Monday, June 6, 2011

Syntax and Flow (Should we learn linguistics in school?)

Yesterday I came across a really interesting, long, detailed article in Writer's Digest which tried to analyze the concept of "flow" in writing. It was so interesting that I have to pass it on - the article is here.

Essentially the analysis put forward by the writer here is that readers feel the text "flow" well when the author keeps a high level of variety in the syntactic structure of sentences. That means sentences aren't just simple subject-verb constructions, or even subject-verb-conjunction-subject-verb ones (compound sentences) but also use subordinate clauses in various ways and keep everything mixed up. I highly recommend you read the entire article because it gives extensive examples of how famous authors do this.

It's fascinating. I've definitely noticed in my reading that there's a contrast between syntactically complex and simple prose. I agree with the author of the article that there is often an unfair distinction drawn in which "simple" is supposed to be better. However, simple words/concepts and simple syntactic structure are not at all the same, and don't come across the same way. What makes certain types of academic writing hard to digest is partly complex syntax, partly complex vocabulary, and partly the assumption that people already possess a large amount of previous knowledge.

It's worth learning your sentence structures, folks. It's worth having them under control, so they work for you and not the other way around.

I remember writing papers and having my parents' help back when I was in school. I remember the way they used to coach me, and how every so often I would think, "Is this wrong? Are they helping me too much?" But thinking back on it now I realize that they weren't really working with me on the concepts or vocabulary so much as they were coaching me to use more complex syntax. Suggesting, for example, that I start a sentence with "If.." or "When..." or "Because..." upon occasion rather than always starting with the subject. I can tell you that their contributions were very valuable to my internalizing complex syntax, which was really not something we dealt with much in class!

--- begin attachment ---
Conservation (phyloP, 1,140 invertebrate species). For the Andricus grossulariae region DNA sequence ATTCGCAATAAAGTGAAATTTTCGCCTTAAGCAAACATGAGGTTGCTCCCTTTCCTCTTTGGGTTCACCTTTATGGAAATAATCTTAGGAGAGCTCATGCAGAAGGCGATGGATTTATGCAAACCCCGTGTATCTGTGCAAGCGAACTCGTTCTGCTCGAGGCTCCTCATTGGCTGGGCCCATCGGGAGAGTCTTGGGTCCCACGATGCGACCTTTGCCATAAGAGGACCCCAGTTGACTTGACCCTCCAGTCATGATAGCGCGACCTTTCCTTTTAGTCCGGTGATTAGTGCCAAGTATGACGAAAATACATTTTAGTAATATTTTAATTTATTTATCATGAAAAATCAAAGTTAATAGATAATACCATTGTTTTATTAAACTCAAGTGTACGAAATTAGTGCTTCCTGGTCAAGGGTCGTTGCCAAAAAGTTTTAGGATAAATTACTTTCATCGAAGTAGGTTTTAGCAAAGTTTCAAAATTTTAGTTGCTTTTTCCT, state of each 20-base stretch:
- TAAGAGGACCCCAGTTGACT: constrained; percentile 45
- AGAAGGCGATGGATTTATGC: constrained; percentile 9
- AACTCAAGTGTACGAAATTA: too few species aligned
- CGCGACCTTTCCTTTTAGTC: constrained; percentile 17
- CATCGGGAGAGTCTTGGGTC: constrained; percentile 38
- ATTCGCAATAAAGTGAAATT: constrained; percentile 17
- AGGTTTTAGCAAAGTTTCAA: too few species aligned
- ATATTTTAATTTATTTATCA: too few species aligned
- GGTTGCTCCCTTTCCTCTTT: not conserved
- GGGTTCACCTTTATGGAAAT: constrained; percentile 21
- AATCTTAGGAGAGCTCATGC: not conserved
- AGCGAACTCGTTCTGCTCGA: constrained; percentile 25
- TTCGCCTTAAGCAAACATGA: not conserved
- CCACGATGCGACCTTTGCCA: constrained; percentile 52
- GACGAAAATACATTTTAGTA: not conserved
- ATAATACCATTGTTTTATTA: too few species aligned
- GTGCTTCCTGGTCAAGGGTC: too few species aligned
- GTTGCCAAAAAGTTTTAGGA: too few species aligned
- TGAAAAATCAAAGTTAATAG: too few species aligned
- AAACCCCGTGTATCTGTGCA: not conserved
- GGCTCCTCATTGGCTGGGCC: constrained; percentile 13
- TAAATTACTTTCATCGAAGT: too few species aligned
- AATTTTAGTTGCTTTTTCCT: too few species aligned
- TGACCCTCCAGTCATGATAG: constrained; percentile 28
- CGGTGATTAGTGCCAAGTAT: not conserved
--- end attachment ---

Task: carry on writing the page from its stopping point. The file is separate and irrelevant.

Sometimes I wonder how one might take English classes and move them a step or two closer to being linguistics classes. I know I've often wished that I could have learned in junior high or high school what I finally learned in graduate school about patterns of structure in language (including repetition and the sense of cohesion), and how they influence our perception of a story. The thing I would change first is that constant sense of "teaching the right way to do it." Prescriptive grammar irks me no end.

In our life and our reading, we're exposed to all kinds of language use. All kinds of dialects, dialogues, and discourses. Just about every social group has its own special language use that it uses to mark membership and get its jobs done. We should - we should - be trained to engage in discourses beyond the casual. But for me it's like the question of learning languages. Teach me a language, and another language, and I know two languages. Teach me how to recognize and understand the differences between the languages I know, and I can not only recognize new ones, but learn as many as I want, and choose how to put them into my own mouth and into my writing. I can write an academic paper, or write a casual email, or sit down and write a story that involves aliens and mark their language as unique by how they use English syntax.